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HORSES : Hoofbeat Puts Traders on the Right Lead

August 05, 1993|DARLENE RICKER | Darlene Ricker, an attorney in Laguna Beach, practices equine law. She has written several books on horsemanship.

Two equestrians hope their new, monthly Laguna Beach-based magazine, Hoofbeat, will make horse trading a little easier for local riders.

Publisher Ann Abbott of Laguna Beach and general manager Donna Shabdue of Lake Forest know how confusing that process can be. The women, both from riding-oriented families, have bought and sold numerous horses over the years. Abbott has gotten show-quality horses for her teen-age son, Justin Resnik, who competes widely on the hunter-jumper circuit.

Shabdue, who grew up riding cutting horses in West Virginia, recently bought a European mare, which she plans to use next year in open hunter competition.

Their first issue of Hoofbeat, which came out last month, features 40 horses for sale in the area that the magazine covers--from Santa Ynez (just north of Santa Barbara) to the Mexican border. The horses range from $2,500 lesson horses to $150,000 grand prix jumpers. Each ad includes a photograph of the horse with a written description, similar to the format of auto-sale magazines. If a horse looks promising, the prospective buyer can call the seller directly and make arrangements to view and ride the animal.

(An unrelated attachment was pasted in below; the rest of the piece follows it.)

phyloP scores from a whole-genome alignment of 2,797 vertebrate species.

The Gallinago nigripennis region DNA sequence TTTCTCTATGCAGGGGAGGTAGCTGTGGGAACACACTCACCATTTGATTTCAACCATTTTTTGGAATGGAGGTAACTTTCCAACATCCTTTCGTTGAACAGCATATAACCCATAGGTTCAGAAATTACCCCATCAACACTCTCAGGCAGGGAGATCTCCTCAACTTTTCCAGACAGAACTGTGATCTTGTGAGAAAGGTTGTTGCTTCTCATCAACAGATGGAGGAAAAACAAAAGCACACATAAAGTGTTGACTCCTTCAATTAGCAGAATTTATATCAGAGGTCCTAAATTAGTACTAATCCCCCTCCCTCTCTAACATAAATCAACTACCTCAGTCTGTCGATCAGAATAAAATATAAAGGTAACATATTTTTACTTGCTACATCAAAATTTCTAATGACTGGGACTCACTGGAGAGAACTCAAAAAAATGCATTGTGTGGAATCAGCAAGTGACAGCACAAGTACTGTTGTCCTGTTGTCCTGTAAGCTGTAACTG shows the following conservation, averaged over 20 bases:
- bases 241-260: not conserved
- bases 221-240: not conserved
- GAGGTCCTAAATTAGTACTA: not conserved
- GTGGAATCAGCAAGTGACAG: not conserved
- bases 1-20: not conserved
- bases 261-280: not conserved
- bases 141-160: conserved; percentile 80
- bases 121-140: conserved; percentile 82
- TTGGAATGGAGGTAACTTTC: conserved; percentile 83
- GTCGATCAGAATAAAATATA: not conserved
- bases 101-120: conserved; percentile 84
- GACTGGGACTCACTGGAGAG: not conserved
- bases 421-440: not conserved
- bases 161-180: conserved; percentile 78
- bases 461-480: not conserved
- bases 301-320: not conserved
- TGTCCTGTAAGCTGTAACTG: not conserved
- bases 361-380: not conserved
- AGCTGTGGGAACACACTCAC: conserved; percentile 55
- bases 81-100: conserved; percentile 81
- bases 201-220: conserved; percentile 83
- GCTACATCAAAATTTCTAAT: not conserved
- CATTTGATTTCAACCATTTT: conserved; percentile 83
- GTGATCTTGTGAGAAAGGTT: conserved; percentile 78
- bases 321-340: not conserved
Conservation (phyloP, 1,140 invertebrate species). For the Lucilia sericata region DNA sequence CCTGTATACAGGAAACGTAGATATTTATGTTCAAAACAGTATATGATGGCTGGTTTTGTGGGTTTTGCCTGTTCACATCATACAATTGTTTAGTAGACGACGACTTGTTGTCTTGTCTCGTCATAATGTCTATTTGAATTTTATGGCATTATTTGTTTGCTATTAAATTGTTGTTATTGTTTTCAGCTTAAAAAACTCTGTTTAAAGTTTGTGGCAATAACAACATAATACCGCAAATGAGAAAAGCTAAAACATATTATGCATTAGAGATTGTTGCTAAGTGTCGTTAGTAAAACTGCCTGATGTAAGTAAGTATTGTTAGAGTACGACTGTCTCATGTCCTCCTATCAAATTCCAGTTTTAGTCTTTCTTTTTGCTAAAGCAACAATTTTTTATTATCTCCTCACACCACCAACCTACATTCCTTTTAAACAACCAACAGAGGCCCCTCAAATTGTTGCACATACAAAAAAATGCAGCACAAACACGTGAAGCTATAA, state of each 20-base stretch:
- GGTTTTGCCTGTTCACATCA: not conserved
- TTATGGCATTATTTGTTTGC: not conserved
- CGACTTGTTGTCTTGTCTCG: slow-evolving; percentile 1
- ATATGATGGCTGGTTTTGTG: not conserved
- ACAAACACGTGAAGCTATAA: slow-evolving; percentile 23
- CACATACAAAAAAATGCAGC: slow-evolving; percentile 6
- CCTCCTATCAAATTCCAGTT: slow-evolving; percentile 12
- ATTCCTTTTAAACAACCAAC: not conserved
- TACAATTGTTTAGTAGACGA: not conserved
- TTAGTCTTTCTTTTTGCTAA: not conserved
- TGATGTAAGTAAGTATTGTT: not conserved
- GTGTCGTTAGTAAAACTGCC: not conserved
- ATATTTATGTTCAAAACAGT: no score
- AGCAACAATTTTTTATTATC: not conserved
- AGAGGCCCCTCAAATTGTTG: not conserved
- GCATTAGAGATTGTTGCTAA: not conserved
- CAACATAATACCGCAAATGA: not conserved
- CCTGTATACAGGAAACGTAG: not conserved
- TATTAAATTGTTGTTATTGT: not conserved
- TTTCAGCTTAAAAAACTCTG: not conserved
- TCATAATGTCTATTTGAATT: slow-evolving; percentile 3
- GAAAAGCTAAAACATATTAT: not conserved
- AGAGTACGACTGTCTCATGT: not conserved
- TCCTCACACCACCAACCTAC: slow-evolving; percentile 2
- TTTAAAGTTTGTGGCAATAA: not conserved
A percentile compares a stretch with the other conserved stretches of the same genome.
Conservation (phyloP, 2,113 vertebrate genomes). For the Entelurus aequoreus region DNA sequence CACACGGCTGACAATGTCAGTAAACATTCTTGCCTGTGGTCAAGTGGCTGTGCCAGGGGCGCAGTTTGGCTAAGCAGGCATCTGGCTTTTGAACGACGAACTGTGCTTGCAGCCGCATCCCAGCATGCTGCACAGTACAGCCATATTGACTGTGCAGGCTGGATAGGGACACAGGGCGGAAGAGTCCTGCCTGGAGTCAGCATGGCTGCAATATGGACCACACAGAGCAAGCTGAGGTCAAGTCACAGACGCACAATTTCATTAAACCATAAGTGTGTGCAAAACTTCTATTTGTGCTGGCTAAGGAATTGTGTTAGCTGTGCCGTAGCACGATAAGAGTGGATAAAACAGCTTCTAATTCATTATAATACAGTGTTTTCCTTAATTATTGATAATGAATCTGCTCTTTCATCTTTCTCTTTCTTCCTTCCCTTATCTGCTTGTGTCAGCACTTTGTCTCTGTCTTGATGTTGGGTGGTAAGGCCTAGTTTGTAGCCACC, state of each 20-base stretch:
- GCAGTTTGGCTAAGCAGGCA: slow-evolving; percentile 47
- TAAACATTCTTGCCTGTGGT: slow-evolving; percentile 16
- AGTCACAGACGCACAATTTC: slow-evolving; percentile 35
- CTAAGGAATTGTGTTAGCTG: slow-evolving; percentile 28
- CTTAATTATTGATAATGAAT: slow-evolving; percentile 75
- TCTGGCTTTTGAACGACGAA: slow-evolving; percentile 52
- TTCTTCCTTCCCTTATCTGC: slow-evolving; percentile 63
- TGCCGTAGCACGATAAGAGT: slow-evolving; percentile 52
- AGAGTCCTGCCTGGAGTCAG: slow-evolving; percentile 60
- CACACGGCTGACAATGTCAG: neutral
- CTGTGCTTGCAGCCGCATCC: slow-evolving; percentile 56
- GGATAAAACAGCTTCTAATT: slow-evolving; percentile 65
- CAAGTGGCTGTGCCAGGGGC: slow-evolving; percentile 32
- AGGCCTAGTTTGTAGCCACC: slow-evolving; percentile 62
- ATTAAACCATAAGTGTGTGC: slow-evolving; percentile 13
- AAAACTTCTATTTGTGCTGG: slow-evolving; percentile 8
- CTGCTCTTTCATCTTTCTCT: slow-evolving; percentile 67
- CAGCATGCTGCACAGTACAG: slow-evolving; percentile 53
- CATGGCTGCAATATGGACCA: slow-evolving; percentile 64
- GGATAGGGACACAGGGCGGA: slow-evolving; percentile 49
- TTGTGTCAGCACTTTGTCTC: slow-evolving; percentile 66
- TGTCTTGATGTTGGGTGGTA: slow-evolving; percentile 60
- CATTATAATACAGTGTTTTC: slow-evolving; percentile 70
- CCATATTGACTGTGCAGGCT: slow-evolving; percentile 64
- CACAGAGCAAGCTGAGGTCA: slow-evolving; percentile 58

Ideally, said Shabdue, someone shopping for a suitable mount through the magazine would enlist the advice of a professional trainer. "A horse may look good to you on the magazine page, but it could have drawbacks for your intended use," said Shabdue. "Paying a trainer to preview the horses that appeal to you can prevent a lot of heartache. It's sad to get excited about a horse and then find out it's not the one for you."

Photo advertisements in the magazine cost $40 for the first horse and $30 for each additional one. The price includes up to 25 words of text. To get the best results, Shabdue suggests that the photograph show the horse performing in the discipline for which it is being sold and that the accompanying text highlight something special about the animal.

Rather than grouping the sales horses by breed, which is a common practice in horse magazines, Hoofbeat will separate the horses by discipline--such as hunters, jumpers, dressage, carriage or cutting horses. Abbott and Shabdue think that organization makes more sense. "People may prefer certain breeds, but when it comes down to it, you buy a horse for a particular use," said Shabdue. "We want the magazine to reflect that."

Hoofbeat is offered free on a direct-mail basis to trainers and other equine professionals. Non-professionals may order a one-year subscription for $12 from: Hoofbeat magazine, 1345 Coral Drive, Laguna Beach, 92651. (714) 494-2033.

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